HMML returns to Mali to digitize manuscripts from Timbuktu library
December 10, 2013
The Rev. Columba Stewart, OSB, executive director of the Hill Museum & Manuscript Library, and his team are returning to Bamako, Mali, where he and his team will set up two digitizing studios and conduct training sessions for local librarians who will begin digitizing thousands of historic manuscripts that were smuggled out of Timbuktu earlier this year.
The flight of these manuscripts was driven by radical Islamist invaders, who threatened to destroy works they considered to be in conflict with strict Islamic teachings. During their 10-month occupation of Timbuktu, the rebels carried out a campaign of assault on the city's historic monuments, shrines and religious sites.
In January, as they left the city, they ransacked the Ahmed Baba Institute of Higher Learning and Islamic Research, hoping to destroy manuscripts dating back to the 13th century. However, once French-led soldiers regained control of the city, scholars determined that no more than 2,000 of about 300,000 documents had been destroyed. Thanks to the efforts of some very dedicated guardians who have cared for the city's 300,000-plus ancient documents for centuries, the majority of the collections had been secretly hidden in a safe location.
Now, these manuscripts sit in lockers in the humid climate of Bamako, not the dry, desert climate of Timbuktu, the ancient town more than 400 miles northeast on the River Niger that sat at the heart of African trade routes for more than 1,000 years.
"Because these already fragile documents are being stored in metal lockers in Bamako's humidity, they are vulnerable to mildew and mold," Stewart said. "It's imperative that they are digitally preserved before further environmental damage, or before looters sell them to collectors or the black market.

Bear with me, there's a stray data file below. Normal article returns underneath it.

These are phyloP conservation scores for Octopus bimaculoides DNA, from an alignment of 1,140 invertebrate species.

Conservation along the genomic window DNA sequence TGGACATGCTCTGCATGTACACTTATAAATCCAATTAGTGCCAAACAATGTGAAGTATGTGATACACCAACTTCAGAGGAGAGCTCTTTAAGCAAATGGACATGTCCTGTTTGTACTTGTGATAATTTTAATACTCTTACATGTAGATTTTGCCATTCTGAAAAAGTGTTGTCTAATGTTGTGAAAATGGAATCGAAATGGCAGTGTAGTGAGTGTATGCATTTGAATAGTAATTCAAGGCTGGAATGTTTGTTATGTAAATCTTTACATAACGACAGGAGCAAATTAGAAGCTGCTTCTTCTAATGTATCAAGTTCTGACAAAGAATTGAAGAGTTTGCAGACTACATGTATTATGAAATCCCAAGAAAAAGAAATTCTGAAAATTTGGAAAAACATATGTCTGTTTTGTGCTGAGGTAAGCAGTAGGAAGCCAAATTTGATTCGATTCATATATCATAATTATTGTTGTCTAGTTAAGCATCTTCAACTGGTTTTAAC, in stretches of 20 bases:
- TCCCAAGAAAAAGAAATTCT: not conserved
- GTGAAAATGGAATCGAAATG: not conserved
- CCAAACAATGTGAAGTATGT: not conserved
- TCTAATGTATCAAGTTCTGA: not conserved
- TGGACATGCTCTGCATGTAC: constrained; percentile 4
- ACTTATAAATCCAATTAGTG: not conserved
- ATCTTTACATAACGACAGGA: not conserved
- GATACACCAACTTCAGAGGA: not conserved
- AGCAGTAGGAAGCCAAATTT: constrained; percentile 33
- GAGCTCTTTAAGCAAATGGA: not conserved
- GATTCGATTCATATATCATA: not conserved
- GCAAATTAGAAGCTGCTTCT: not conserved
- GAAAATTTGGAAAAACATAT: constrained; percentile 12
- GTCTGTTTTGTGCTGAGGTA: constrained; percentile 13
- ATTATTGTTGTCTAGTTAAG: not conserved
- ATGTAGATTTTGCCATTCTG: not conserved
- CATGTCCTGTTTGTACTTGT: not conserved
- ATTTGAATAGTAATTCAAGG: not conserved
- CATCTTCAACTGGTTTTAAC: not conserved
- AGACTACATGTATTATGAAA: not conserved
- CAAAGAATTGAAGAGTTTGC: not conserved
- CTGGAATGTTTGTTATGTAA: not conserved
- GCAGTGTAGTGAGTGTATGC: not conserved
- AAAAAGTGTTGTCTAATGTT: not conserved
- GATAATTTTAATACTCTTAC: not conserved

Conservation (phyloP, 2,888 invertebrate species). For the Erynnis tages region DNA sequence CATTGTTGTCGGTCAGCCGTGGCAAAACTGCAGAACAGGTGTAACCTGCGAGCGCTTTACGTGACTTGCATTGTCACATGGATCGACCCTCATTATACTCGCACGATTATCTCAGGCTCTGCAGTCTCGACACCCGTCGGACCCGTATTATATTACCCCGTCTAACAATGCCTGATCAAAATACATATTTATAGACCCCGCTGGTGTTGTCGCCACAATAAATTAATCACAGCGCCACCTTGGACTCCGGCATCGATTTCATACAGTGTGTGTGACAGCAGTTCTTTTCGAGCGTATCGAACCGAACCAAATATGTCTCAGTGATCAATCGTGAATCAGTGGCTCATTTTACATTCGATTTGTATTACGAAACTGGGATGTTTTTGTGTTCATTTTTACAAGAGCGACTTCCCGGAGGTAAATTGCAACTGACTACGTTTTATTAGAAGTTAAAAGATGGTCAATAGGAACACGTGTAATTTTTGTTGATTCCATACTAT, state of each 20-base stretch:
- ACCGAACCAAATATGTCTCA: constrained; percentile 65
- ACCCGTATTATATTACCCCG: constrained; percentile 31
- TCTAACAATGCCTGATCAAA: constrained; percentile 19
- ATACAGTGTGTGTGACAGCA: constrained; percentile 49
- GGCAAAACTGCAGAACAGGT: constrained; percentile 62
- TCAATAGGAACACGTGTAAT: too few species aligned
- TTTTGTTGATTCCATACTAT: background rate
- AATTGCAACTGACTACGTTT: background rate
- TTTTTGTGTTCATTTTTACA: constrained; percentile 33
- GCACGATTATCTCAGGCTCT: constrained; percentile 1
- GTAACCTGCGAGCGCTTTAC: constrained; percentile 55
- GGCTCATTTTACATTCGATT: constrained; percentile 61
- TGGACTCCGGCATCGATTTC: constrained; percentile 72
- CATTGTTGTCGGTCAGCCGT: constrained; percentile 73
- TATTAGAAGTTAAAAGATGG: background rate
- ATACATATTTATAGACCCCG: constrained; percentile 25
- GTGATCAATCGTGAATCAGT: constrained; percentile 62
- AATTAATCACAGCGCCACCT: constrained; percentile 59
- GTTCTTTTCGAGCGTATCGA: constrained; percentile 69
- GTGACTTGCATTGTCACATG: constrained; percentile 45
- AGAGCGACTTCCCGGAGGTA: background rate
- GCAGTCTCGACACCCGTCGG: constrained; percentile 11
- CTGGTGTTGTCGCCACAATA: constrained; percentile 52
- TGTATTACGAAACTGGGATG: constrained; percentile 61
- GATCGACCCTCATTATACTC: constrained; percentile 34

"The collections originate from Africa and the Middle East and include Islamic religious texts as well as many secular works of astronomy, medicine, commerce, diplomatic relations and Arabic linguistics" Stewart said. "By digitally preserving the manuscripts, we can provide a quality surrogate of the originals, and for the first time in the world's history, give international researchers and scholars direct access to these rich collections."
This is Stewart's second trip to Mali. In July, he was invited to Bamako by SAVAMA-DCI, the Malian non-governmental organization that had organized the rescue. The contact with SAVAMA-DCI had been made through the Prince Claus Fund, a project sponsored by the Dutch government for cultural support, including emergency relief. While there, Stewart and HMML field director Walid Mourad installed a digitization studio and conducted a three-day training session for local librarians.
In October, Stewart signed a contract with the Mali Minister of Culture to coordinate the digitization of the Timbuktu manuscripts. Now, Stewart and his team will set up two more digitization studios and train more local technicians. Through the course of the project, HMML assumes all responsibility for sustaining the digital image collections into the future with no financial obligation from Timbuktu's libraries. HMML is receiving funding for the ambitious digitization project from the Arcadia Fund of London.
The Hill Museum & Manuscript Library's mission is to identify, digitally photograph, catalog and archive endangered manuscripts belonging to threatened communities around the world. Having formed partnerships with over 540 libraries and archives, HMML has photographically preserved over 140,000 medieval, renaissance and early-modern manuscripts from Europe, Africa, the Middle East and India.
HMML is currently preserving manuscript collections at sites in Lebanon, Iraq, the Old City of Jerusalem, Turkey, India, Ethiopia, Mali and Malta. These resources, available through HMML's online catalog, OLIVER, and image database, Vivarium, have become essential tools for global manuscript research. HMML is also the home of The Saint John's Bible.